Brands can learn from Bernie when wooing the young
These days most of the news media is besotted with Donald Trump. But over on the left there’s a battle going on that’s got some important lessons for anyone trying to engage young adults. Hilary may have won Nevada but she lost the younger vote -- with Hispanics (supposedly a Clinton strength) under 45 years old voting 70% to 27% for Bernie (abcnevadapoll). And a poll (MetroNewsWestVirgina) out of West Virginia has Sanders leading 57% to 29%, driven by total dominance among 18-34s.
Some commentators put Bernie Sanders’s appeal down to naïve idealism. Yet others on the right put it down to simple bribery given Bernie’s promises of free healthcare and university education for all. While I’m sure both of those factors play a role, it feels like there is something bigger going on. And I’m thinking it’s an emotional appeal that taps young adults’ demands for honesty, transparency and integrity.
Millennials and even more so the emerging Centennials (or Gen Z) are far from being naïve kids, despite the way they’re often portrayed by establishment journalists. As a group, they’re better educated than any previous generation -- and thanks to their mastery of social media -- they’ve access to information and opinions from everywhere and everyone. In short, they’re totally capable of searching out the truth and drawing their own conclusions.
What younger adults want from their politicians is exactly what they want from any commercial brand: authenticity, veracity and substance. Add that younger voters, especially the 18 – 24s, have a healthy distrust of authority and the establishment. Which means things don’t look good for either Mrs. Clinton or any other ‘brand’ that holds back parts of their truth. While older millennials grew up during husband Bill Clinton’s term, a time of relative affluence and peace, their younger siblings grew up under George W, with recession, hardship and war leaving them resilient but distrustful of social and political norms.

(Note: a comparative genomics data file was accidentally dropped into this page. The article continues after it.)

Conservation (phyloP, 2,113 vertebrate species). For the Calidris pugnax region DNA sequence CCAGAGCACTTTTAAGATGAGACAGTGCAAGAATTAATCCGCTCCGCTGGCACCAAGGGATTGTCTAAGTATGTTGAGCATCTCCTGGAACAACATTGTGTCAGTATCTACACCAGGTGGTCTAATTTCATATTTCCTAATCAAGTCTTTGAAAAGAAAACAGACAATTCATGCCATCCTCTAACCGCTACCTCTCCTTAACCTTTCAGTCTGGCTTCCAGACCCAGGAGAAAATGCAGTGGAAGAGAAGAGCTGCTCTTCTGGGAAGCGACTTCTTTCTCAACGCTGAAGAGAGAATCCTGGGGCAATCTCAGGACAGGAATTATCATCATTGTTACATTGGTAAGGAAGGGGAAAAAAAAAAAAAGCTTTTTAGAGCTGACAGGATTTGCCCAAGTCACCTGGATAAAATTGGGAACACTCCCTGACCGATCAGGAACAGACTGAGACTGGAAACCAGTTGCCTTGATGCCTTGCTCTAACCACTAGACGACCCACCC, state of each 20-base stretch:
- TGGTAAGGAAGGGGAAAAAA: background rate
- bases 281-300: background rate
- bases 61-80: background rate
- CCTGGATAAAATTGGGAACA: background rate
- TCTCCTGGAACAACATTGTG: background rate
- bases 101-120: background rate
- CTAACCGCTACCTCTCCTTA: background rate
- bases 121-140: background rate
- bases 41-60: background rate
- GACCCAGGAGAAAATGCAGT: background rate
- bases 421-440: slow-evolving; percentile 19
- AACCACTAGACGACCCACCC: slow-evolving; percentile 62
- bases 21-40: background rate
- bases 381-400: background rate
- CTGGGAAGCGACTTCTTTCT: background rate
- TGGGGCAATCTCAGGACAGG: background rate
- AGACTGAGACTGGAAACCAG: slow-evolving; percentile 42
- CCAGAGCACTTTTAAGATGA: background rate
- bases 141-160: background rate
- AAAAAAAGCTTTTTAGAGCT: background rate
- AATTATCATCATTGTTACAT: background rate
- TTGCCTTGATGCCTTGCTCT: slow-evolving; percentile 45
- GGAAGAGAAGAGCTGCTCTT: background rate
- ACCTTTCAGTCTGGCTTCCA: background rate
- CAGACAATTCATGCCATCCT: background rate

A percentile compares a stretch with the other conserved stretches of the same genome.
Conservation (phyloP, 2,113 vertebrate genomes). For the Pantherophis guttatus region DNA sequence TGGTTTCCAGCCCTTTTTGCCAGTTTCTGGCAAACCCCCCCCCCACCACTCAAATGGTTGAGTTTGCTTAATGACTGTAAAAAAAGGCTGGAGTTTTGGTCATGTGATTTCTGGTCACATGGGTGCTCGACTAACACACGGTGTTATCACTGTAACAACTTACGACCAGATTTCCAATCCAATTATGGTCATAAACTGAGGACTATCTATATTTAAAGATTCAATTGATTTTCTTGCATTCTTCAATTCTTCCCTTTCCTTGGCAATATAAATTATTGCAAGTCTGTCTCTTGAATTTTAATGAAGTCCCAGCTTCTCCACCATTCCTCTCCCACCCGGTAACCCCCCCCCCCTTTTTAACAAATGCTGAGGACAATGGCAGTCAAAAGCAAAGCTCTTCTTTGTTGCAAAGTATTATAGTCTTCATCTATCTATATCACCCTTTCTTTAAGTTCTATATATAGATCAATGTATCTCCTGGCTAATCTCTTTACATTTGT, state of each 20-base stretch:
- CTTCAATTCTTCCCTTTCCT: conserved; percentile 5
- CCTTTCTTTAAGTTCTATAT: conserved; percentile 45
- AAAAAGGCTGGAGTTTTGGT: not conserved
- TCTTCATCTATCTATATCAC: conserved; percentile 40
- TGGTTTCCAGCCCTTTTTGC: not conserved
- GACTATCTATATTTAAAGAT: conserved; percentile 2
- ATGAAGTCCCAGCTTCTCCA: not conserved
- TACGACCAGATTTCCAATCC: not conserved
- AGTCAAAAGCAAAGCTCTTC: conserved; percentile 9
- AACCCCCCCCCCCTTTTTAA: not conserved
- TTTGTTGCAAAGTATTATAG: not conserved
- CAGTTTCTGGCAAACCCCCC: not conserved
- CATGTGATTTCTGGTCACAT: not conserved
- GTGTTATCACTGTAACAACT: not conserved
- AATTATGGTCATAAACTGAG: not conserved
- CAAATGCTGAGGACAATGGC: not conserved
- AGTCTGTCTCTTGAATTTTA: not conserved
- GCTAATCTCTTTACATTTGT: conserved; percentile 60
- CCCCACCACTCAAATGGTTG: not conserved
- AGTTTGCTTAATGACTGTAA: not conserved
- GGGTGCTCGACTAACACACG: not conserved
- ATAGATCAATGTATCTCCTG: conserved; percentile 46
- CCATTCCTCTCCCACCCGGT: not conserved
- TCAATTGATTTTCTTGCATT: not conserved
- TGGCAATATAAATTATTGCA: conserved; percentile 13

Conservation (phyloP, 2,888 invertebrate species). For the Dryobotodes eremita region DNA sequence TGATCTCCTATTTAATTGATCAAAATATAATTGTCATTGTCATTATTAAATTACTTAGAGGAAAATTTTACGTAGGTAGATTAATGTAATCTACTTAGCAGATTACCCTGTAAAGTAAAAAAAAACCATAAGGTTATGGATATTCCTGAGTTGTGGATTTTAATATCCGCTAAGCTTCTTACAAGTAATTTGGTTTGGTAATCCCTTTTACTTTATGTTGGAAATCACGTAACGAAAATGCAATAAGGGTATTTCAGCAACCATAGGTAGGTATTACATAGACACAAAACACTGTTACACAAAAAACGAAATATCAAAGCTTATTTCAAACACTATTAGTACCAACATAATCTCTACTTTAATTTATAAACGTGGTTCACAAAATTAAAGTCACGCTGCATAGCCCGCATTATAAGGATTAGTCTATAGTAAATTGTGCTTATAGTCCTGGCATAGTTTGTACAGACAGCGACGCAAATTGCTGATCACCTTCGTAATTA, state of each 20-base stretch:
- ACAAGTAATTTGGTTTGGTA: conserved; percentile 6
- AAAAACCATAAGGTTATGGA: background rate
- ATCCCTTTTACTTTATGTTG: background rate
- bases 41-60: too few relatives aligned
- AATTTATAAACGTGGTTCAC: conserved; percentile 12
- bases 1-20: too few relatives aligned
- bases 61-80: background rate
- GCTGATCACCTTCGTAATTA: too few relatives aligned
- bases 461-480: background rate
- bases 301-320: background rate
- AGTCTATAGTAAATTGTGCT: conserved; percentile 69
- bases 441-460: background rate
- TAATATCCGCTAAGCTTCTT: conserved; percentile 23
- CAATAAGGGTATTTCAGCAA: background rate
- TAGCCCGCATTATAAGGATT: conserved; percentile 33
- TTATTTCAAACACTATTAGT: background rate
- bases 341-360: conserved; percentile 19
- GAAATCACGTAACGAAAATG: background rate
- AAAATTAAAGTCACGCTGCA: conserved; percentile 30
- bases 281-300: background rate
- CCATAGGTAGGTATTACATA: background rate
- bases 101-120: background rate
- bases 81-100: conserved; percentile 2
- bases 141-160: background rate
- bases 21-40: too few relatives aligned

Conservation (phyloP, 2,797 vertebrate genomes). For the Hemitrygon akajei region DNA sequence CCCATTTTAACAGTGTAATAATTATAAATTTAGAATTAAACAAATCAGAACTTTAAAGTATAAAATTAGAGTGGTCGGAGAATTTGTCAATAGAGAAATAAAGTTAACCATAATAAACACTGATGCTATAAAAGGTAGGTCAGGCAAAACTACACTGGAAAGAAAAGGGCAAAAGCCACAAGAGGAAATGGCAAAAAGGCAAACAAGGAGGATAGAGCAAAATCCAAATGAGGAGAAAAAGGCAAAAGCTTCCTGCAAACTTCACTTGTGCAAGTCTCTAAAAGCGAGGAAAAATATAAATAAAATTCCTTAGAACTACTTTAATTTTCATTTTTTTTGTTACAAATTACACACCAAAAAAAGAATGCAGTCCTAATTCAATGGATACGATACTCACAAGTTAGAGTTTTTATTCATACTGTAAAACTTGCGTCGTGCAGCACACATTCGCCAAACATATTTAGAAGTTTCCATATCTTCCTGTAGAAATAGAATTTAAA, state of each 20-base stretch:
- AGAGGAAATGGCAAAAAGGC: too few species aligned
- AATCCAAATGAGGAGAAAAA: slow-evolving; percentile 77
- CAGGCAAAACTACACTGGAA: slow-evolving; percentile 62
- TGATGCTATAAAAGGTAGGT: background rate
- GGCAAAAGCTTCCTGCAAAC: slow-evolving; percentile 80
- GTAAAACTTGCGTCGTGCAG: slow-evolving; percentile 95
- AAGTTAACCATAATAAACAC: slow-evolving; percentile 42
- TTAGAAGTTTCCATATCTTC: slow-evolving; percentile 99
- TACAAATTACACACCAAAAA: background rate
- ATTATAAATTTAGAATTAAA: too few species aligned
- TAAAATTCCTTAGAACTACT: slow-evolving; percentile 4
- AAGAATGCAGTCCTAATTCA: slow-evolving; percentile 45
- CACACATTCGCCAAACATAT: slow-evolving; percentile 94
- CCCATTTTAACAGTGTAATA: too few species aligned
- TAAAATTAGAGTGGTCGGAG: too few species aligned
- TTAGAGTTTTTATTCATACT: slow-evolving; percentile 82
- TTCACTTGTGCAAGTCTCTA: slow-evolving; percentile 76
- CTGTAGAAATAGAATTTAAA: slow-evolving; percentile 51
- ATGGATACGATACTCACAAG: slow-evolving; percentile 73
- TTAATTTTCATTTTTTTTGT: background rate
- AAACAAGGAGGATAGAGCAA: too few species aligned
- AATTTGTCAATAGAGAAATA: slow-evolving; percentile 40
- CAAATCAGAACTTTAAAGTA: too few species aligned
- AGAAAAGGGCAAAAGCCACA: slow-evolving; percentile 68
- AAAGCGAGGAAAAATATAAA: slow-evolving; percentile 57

I’ve no beef with Mrs. Clinton and given her strength among seniors and the Super Delegates, she’s still almost certain to win [as she did on Super Tuesday]. But it’s salutatory to see Bernie Sanders, who is old enough to be their grandfather or even their great grandfather, connect so well with younger voters. He’s not doing it through clever marketing and big ad budgets, but by being totally open about who he is and what he believes in. That’s a lesson countless brands who dream of winning with young people should take to heart.